# LuaIterators

## Generic For Loop

Iterators utilize a form of the `for` loop known as the generic for loop.

The generic form of the `for` loop uses three parameters:

1. An iterator function that gets called when the next value is needed. It receives both the invariant state and control variable as parameters. Returning `nil` signals termination.
2. The invariant state is a value that doesn't change during the iteration. It is typically the subject of the iterator, such as a table, string, or userdata.
3. The control variable represents an initial value for iteration.

We can write a `for` loop to iterate all key-value pairs in a table using the next function.

``````local t = {a=1, b=2, c=3, d=4, e=5}

-- next is the iterator function
-- t is the invariant state
-- nil is the control variable (calling next with a nil gets the first key)
for key, value in next, t, nil do
-- key is the new value for the control variable
print(key, value)
-- Lua calls: next(t, key)
end
``````

## Standard Iterators

The Lua standard library provides two iterator functions that can be used with a `for` loop to traverse key-value pairs within tables.

To iterate over a sequence table we can use the library function ipairs.

``````for index, value in ipairs {'a', 'b', 'c', 'd', 'e'} do
print(index, value)  --> 1 a, 2 b, 3 c, 4 d, 5 e
end
``````

To iterator over all keys and values in any table we can use the library function pairs.

``````for key, value in pairs {a=1, b=2, c=3, d=4, e=5} do
print(key, value)  --> e 5, c 3, a 1, b 2, d 4  (order not specified)
end
``````

## Stateless Iterators

Both pairs and ipairs represent stateless iterators. A stateless iterator uses only the generic for loop's control variable and invariant state to compute the iteration value.

## Pairs Iterator

We can implement the stateless `pairs` iterator using the `next` function.

``````-- generator function which initializes the generic for loop
local function pairs(t)
-- next is the iterator function
-- t is the invariant state
-- control variable is nil
return next, t, nil
end
``````

## Ipairs Iterator

We can implement the stateless `ipairs` iterator in two separate functions.

``````-- function which performs the actual iteration
local function ipairs_iter(t, i)
local i = i + 1  -- next index in the sequence (i is the control variable)
local v = t[i]   -- next value (t is the invariant state)
if v ~= nil then
return i, v    -- index, value
end
return nil       -- no more values (termination)
end

-- generator function which initializes the generic for loop
local function ipairs(t)
-- ipairs_iter is the iterator function
-- t is the invariant state (table to be iterated)
-- 0 is the control variable (first index)
return ipairs_iter, t, 0
end
``````

## Character Iterator

We can create new stateless iterators by fulfilling the contract of the generic `for` loop.

``````-- function which performs the actual iteration
local function chars_iter(s, i)
if i < #s then
i = i + 1
return i, s:sub(i, i)
end
end

-- generator function which initializes the generic for loop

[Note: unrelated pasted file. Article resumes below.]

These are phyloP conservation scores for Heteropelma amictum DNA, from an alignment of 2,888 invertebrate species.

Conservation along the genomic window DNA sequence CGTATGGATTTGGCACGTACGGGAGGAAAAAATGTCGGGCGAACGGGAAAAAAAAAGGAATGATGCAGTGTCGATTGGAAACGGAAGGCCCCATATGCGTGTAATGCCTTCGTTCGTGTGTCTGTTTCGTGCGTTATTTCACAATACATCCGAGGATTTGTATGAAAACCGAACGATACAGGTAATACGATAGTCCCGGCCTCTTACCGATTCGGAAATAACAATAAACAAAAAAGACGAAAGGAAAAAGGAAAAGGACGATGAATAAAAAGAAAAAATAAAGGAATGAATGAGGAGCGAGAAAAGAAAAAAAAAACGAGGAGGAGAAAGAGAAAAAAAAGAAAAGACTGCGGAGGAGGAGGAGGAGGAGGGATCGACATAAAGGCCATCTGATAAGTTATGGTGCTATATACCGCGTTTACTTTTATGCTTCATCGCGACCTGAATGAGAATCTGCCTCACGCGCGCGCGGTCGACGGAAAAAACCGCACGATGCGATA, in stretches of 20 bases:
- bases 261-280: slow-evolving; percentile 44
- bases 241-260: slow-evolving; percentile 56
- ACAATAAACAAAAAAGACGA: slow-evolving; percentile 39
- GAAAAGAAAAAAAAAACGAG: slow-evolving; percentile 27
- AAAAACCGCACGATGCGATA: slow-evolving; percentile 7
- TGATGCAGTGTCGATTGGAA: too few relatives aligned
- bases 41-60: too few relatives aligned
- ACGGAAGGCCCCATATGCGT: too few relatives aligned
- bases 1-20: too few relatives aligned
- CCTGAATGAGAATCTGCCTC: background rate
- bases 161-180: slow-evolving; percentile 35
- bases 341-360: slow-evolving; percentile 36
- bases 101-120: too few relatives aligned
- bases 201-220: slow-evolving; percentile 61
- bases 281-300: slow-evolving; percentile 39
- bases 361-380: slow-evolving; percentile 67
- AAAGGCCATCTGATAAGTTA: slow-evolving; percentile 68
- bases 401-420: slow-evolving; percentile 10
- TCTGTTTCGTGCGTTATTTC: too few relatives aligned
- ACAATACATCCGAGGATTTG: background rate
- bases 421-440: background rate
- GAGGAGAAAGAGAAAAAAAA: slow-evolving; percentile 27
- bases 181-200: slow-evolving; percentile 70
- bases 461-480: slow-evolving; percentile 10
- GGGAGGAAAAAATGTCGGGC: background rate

local function chars(s)
return chars_iter, s, 0
end

-- used like pairs and ipairs
for i, c in chars 'abcde' do
print(i, c) --> 1 a, 2 b, 3 c, 4 f, 5 e
end
``````

## Prime Numbers Iterator

This is one more simple example of a stateless iterator.

``````-- prime numbers iterator
local incr = {4, 1, 2, 0, 2}
function primes(s, p, d)
s, p, d = s or math.huge, p and p + incr[p % 6] or 2, 1
while p <= s do
repeat
d = d + incr[d % 6]
if d*d > p then return p end
until p % d == 0
p, d = p + incr[p % 6], 1
end
end

-- print all prime numbers <= 100
for p in primes, 100 do  -- passing in the iterator (do not call the iterator here)
print(p)  -->  2  3  5  7  11 ... 97
end

-- print all primes in endless loop
for p in primes do  -- please note: "in primes", not "in primes()"
print(p)
end
``````

## Stateful Iterators

Stateful iterators carry some additional information about the current state of the iterator.

## Using Tables

The addition state can be packed into the generic for loop's invariant state.

``````  local function chars_iter(t, i)
local i = i + 1
if i <= t.len then
return i, t.s:sub(i, i)
end
end

local function chars(s)
-- the iterators state
local t = {
s = s,    -- the subject
len = #s  -- cached length
}
return chars_iter, t, 0
end

for i, c in chars 'abcde' do
print(i, c) --> 1 a, 2 b, 3 c, 4 d, 5 e
end
``````

## Using Closures

Additional state can be wrapped within a function closure. Since the state is fully contained in the scope of the closure the invariant state and control variable are not needed.

``````  local function chars(s)
local i, len = 0, #s
return function() -- iterator function
i = i + 1
if i <= len then
return i, s:sub(i, i)
end
end
end

for i, c in chars 'abcde' do
print(i, c) --> 1 a, 2 b, 3 c, 4 d, 5 e
end
``````

## Using Coroutines

Additional state can be contained within a coroutine, again the invariant state and control variable are not needed.

``````  local function chars(s)
return coroutine.wrap(function()
for i = 1, #s do
coroutine.yield(s:sub(i, i))
end
end)
end

for c in chars 'abcde' do
print(c) --> a, b, c, d, e
end
``````